The title of the book wasn’t mine—I think my agent came up with it, and then I couldn’t convince my publisher to get rid of it. But it’s a fair question, and one that I asked myself plenty of times during my adolescence and into my twenties: “Does Jesus really love me? Could God possibly care? Am I damned to hell because I’m gay?”
So, a few years ago, I finally tried to gather some answers, exploring, in particular, why it is that Christianity is allegedly one religion and yet its adherents differ so dramatically on sexuality. I spent most of the year on the road, visiting individuals, families, and congregations across the denominational spectrum. I went to Westboro Baptist Church, even going out picketing with them and their “God Hates Fags” signs, and I interviewed Episcopal bishop Mary Glasspool, a lesbian who exists and teaches from a far-different part of the theological spectrum.
People ask me all the time: So what did you conclude? The best answer I can offer is, “It depends on whom you ask.” Even though the almanac tells us that Christianity is one faith, I’m not sure it actually is. Spend time at people’s kitchen tables and in their pews as I did, and slowly, you begin to see that we have very different conceptions of Jesus and very different images of God.
“Poignant, at times painful, and spiced with wry humor, this is a must-read for LGBT people on their own spiritual journeys or anyone interested in reconciling religion with sexuality.” (starred review)
“The stories [Chu] relates are intriguing. . . . Revealing.”
“Outstandingly personable and appealing.”
“Compassionate, engaging. . . . Resisting easy answers, Chu deftly portrays the lived experiences of Christians-mostly gay, though not all. . . . Overall, the book brings complexity and humanity to a discourse often lacking in both.” (starred review)
Rob Bell, author of Love Wins:
“In telling these stories–chief among them his own–Jeff has done an extraordinary thing, showing us all to the God who is big enough and loving enough and true enough to meet all of us exactly where we’re at. This book is moving, inspiring, and much needed.”
Stephen Prothero, author of The American Bible:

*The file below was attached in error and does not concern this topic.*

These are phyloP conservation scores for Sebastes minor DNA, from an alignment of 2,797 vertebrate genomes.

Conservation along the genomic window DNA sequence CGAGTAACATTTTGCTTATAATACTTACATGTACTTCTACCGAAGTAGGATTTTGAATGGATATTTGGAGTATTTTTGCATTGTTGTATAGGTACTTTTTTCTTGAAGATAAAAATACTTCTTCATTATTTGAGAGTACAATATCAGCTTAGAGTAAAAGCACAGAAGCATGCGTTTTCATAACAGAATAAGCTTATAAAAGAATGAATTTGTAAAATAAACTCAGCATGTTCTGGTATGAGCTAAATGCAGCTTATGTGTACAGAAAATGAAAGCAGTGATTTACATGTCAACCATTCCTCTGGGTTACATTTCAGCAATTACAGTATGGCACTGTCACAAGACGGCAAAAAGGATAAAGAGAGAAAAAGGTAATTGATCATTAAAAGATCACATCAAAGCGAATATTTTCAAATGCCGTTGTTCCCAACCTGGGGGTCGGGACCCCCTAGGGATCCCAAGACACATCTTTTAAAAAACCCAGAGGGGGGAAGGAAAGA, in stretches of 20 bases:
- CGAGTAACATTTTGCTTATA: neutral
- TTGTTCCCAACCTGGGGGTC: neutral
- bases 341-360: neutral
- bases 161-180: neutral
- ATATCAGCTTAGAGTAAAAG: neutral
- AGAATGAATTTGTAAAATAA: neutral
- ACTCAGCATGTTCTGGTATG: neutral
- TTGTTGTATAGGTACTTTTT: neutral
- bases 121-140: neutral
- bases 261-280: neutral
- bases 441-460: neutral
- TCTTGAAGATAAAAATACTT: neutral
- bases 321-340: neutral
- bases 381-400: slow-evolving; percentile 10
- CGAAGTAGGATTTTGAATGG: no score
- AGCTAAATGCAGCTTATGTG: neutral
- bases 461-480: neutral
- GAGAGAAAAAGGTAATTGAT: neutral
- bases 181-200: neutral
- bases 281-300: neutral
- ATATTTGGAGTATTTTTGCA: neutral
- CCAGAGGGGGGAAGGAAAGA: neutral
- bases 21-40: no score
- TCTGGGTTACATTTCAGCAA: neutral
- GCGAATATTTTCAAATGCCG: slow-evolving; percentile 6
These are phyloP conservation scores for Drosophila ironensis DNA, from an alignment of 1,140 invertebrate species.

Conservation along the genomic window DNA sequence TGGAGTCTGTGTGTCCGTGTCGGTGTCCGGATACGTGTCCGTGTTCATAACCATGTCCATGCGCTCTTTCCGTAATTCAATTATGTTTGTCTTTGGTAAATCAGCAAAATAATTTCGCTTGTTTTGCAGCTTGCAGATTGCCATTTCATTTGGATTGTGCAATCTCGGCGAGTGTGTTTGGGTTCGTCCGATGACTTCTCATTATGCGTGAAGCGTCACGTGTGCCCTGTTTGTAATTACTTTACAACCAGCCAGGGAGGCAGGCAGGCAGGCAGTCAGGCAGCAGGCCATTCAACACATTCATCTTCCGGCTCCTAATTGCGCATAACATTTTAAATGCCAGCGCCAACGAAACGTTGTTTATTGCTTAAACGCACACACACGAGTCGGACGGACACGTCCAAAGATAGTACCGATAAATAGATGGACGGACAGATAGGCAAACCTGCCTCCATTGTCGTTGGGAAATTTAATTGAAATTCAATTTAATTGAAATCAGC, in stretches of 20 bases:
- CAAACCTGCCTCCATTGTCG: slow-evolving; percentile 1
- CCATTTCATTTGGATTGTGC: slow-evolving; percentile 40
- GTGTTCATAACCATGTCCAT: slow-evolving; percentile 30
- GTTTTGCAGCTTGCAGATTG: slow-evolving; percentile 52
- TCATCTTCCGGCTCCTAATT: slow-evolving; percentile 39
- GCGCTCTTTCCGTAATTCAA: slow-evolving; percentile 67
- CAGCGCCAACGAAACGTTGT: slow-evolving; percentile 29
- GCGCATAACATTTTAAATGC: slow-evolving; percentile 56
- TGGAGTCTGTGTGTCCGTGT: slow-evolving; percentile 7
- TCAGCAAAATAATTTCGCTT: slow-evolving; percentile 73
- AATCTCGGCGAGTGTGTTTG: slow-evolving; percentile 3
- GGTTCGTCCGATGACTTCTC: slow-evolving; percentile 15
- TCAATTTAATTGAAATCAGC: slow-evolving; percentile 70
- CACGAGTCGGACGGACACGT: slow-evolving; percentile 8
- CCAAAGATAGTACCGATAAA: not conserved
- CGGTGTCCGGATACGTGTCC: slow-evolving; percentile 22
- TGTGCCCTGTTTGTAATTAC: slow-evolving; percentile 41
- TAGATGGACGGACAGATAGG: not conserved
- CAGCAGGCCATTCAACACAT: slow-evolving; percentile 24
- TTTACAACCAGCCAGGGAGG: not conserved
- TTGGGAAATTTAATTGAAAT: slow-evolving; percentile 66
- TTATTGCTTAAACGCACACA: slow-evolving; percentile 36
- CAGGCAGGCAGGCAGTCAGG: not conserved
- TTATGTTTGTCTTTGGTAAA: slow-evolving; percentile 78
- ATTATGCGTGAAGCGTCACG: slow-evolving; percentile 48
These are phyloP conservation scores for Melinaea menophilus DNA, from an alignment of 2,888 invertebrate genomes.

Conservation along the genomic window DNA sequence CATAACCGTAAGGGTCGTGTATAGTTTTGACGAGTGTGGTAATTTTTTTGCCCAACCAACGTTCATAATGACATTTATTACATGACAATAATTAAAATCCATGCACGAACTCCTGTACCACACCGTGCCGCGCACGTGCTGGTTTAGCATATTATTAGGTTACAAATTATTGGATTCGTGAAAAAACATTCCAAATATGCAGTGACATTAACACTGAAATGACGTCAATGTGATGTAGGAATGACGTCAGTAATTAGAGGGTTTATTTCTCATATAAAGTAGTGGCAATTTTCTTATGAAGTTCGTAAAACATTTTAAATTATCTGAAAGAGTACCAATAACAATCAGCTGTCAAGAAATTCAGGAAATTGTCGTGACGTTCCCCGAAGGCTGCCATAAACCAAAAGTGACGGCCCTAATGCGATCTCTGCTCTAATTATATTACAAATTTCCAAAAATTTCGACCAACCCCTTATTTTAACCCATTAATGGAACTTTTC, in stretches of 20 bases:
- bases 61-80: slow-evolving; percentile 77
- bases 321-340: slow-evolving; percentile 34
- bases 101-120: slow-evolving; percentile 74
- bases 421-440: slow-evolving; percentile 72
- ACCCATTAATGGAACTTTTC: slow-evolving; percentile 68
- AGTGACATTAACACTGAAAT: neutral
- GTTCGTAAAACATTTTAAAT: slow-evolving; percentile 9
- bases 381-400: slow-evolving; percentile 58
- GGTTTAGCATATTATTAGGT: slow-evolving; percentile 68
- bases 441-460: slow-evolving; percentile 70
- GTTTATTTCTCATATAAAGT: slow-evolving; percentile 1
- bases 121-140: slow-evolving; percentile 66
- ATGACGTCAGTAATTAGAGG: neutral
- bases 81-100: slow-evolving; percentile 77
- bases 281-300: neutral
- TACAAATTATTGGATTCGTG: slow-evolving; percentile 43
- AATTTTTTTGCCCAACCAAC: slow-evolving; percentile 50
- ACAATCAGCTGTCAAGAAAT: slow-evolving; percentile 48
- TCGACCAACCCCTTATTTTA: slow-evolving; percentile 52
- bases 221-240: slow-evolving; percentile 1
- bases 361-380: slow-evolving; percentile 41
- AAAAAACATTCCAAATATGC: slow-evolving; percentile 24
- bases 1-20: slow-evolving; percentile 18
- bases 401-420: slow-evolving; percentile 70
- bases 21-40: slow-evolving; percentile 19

“Finally an examination of Christianity and homosexuality that refuses to demonize either side. A smart and deeply personal exploration of one of the great public questions of our time.”
Benoit Denizet-Lewis, author of America Anonymous and American Voyeur:
“Jeff Chu has written a masterpiece about sexuality and spirituality in America. In this unforgettable blend of reportage and memoir, he doesn’t demonize, ridicule, or pander to an ideology. Instead, he explores–and inspires. This is the smartest, and most humane, book about Christianity and homosexuality that I’ve ever read.”
Bernadette Barton, author of Pray the Gay Away:
“People struggling to reconcile homosexuality and Christianity will find much that validates their experiences in Chu’s thoughtful book. Those confused why anyone would attempt to reconcile conservative Christian and gay identities will better understand the dilemmas gay Christians face after reading Does Jesus Really Love Me?.
David P. Gushee, Distinguished University Professor of Christian Ethics, Mercer University:
“A beautiful, courageous, heartbreaking exploration. . . . Does Jesus Really Love Me? is both a moving personal memoir and a pivotal piece of reporting on what the deadlocked Christian fight over homosexuality is costing human beings, the churches, and our culture.”
Lauren Sandler, author of Righteous: Dispatches from the Evangelical Youth Movement and One and Only: Why Having an Only Child, and Being One, is Better than You Think:
“This is a book for anyone who believes the church is unbroken, who feels they have no place in a world that disdains them, or who is looking for fellowship amongst courageous travelers striking their own path.”
Mark D. Jordan, author of Recruiting Young Love:
“Jeff Chu is a smart and experienced guide through evangelical battles over homosexuality. . . . [He] leads us beyond the battlefields to unexpected scenes of hope. This is a sobering book, but above all a book of compassionate consolation.”
Donna Freitas, author of The End of Sex and Sex and the Soul:
“Jeff Chu’s pilgrimage across America to discover his own place as a gay man in the Christian church as well as attitudes about being gay and Christian across denominations is at once timely, smart, poignant, disturbing, inspiring, and maddening. . . . Essential reading for everybody.”